The mirage in Spain pretending to be a recovery, has officially dissipated into wind-blown ashes.
Spain’s trade deficit doubled in the first half as imports soared. Spain is again dependent on foreign financing.
Via translation from Libre Mercado, Spain Again Borrows Abroad to Finance Consumption.
One of the main and genuine green shoots making the Spanish economy begins to show the first worrying signs of weakness. It is the foreign sector, one of the few economic engines of the country in recent years. And not because of the export slowdown , as the significant increase in imports.
Spain recorded a trade deficit of 11.882 billion euros in the first half of the year, almost double a year ago now, when this same gap stood at 5.824 billion.
According to the Economy Ministry report released Monday, exports slowed their growth, after rising just 0.5% yoy. Imports, meanwhile, rose 5.3%.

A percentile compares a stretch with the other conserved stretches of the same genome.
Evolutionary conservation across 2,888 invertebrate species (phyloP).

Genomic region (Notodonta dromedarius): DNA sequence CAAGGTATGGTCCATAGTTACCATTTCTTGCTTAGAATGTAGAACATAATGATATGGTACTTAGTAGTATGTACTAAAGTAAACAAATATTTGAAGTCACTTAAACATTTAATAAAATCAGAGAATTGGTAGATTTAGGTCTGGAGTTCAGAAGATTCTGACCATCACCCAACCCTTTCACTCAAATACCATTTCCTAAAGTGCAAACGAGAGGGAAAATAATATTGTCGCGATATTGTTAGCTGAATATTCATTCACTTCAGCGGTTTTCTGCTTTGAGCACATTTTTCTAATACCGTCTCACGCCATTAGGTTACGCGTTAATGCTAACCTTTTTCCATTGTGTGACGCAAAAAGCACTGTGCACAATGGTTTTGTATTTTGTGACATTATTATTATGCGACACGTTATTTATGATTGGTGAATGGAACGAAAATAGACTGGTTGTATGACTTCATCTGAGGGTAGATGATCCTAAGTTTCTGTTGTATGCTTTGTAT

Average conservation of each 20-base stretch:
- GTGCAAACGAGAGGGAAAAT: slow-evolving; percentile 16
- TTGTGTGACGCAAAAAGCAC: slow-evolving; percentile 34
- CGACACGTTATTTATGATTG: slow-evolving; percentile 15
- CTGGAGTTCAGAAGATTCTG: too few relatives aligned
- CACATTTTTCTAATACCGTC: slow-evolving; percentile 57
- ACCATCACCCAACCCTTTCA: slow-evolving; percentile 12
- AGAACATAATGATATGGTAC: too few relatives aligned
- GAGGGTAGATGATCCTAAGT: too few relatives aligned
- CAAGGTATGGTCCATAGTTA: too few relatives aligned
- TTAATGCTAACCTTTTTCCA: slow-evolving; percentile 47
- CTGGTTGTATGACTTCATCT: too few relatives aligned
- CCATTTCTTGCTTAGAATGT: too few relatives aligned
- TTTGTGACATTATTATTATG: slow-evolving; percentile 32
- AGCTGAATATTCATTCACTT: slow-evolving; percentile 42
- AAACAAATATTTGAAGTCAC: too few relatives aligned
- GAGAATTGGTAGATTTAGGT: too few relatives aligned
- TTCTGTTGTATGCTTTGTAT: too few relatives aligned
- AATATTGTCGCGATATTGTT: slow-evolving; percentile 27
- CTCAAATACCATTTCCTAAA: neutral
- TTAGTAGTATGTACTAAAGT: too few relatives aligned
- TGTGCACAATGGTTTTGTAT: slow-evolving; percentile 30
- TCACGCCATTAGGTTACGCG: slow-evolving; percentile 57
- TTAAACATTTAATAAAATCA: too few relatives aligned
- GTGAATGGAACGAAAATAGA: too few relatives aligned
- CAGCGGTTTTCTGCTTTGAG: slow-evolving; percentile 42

“Spain is still in debt,” says economist Juan Ramón Rallo. “That 6 million unemployed can only increase imports, not domestic production illustrates our problems,” he warns.
In the same vein, economist Javier Santacruz adds that the most worrying of these data is that we are not competitive (exports stagnate), but “imports soar to finance domestic consumption,” as shown by the increase internaual foreign car purchase (+ 17.6%) and non-durable consumer goods (+ 19.1%).
In fact, overall imports do not even account for energy products, which fell by 4.1%.
Spain has been living on borrowed time for years, accumulating a huge debt to maintain their level of consumption and investment-their standards of living. Between 2002 and 2007, Spain was amassing a growing external deficit, as more and sell less abroad (exports) and bought more (imports), bringing its foreign debt grew.
This imbalance is reflected in a very specific indicator, the current account deficit, which in 2007 reached a record high close to 10% of GDP. That is, the entire country that year said external financing close to 100 billion euros to cover their consumption and investment.
The fact that the trade deficit has risen again after the minimum economic rebound in recent quarters is a sign of weakness, because it demonstrates the strong dependence Spain still external financing to maintain their level of consumption and investment.
Think Spain is going to meet its budget deficit goals for 2014? If so, think again.
Mike “Mish” Shedlock